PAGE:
Problems at VA hospitals continue
Posted on Tue, May. 03, 2011
By Lesley Clark
More than two years after thousands of veterans were put at risk of disease from improperly cleaned medical equipment, federal inspectors said Tuesday that weaknesses still exist in Veterans Affairs’ policies for cleaning the equipment, posing “potential safety risks to veterans."
The Government Accountability Office found that a “lack of specificity and conflicting guidance" for developing training “has led to confusion" about which equipment requires device-specific training.
“While the VA has taken some steps for strengthening… much remains to be done," Randall Williamson, the director of the GAO’s health care team told the House committee on Veterans Affairs. He warned that if the agency’s efforts weren’t improved, veterans could continue to be at risk for infection.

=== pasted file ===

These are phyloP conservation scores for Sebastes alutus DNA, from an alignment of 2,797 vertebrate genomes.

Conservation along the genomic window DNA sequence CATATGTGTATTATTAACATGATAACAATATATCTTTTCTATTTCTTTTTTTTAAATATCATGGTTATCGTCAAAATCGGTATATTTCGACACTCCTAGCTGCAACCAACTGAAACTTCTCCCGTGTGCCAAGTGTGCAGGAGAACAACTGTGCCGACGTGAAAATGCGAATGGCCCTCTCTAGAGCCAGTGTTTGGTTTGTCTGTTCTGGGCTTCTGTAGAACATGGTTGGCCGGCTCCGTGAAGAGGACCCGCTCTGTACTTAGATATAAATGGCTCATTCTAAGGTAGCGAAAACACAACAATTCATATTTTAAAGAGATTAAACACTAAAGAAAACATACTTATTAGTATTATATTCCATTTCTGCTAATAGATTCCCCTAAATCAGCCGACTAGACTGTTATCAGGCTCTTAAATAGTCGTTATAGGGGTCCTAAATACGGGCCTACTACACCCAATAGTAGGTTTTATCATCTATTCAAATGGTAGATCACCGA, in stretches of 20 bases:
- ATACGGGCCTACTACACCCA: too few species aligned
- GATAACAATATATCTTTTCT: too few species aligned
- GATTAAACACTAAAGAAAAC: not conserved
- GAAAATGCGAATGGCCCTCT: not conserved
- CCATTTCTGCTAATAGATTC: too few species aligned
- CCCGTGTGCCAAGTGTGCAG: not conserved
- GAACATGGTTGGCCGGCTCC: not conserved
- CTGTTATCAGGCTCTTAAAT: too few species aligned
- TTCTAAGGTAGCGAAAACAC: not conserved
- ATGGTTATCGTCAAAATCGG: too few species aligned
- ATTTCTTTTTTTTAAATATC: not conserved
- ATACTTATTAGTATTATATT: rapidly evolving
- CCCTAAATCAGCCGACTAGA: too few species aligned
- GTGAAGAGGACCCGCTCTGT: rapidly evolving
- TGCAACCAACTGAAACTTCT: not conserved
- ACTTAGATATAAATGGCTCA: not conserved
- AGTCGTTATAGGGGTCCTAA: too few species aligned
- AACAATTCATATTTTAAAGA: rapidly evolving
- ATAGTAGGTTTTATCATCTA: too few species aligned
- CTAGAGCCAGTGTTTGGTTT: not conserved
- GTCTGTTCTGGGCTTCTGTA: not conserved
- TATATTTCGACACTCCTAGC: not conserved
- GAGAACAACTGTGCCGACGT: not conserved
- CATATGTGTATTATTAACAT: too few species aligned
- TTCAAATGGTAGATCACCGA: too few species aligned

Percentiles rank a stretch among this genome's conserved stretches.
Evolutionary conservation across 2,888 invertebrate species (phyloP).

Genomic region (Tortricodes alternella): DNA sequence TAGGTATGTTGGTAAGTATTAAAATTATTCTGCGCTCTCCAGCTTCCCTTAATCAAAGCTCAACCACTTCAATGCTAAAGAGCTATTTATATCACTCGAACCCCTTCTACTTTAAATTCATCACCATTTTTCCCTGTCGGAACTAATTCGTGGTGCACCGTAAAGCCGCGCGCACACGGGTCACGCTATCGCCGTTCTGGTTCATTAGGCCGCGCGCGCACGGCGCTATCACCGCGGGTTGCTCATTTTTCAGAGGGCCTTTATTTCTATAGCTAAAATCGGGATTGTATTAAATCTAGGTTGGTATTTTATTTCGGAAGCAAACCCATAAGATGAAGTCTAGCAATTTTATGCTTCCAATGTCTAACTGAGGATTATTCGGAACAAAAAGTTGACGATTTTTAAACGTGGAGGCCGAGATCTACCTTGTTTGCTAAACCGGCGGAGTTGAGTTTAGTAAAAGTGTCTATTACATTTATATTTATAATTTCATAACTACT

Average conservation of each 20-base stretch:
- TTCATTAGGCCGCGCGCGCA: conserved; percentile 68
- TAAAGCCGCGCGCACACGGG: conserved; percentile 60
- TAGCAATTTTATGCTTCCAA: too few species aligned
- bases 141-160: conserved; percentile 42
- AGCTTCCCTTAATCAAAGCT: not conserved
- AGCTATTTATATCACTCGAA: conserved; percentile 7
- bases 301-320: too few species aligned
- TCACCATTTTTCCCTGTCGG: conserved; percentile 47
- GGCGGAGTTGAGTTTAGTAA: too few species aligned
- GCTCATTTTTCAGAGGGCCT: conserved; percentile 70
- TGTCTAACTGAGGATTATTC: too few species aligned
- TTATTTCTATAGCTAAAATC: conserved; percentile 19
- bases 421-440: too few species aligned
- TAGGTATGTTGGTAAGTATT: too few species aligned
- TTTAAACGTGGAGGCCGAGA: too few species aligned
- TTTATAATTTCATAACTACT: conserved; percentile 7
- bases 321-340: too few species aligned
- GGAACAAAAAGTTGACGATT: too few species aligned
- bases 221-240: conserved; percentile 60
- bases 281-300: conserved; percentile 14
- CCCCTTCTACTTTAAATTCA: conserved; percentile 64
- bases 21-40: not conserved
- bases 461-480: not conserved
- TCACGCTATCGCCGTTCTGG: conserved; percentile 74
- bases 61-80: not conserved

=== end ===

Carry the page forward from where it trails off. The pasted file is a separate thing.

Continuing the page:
Furious lawmakers pressed VA officials for answers, saying the first cases of exposure were publicized years ago.
“We have been here before," said Rep. Bob Filner, the committee’s top Democrat. “It seems to me the culture of secrecy, the culture of covering up is too prevalent here."
Robert Petzel, the VA’s undersecretary for health, said the agency has taken steps to learn from the exposures and disputed that training hasn’t happened.
“Training is in place and has been done in the vast majority of places," he said, noting that the agency has begun a certification process for its technicians.
“I think we’re doing a good job," he said. “Not a perfect job, but I think we’re on the right path."
Miami lawmakers said they were frustrated that all the veterans exposed in Miami haven’t been located.
“We have no degree of confidence that they are getting care," said Rep. Ileana Ros-Lehtinen, R-Miami. “I’d like to say to my constituents that this problem has been solved after all these years, but I don’t have that confidence."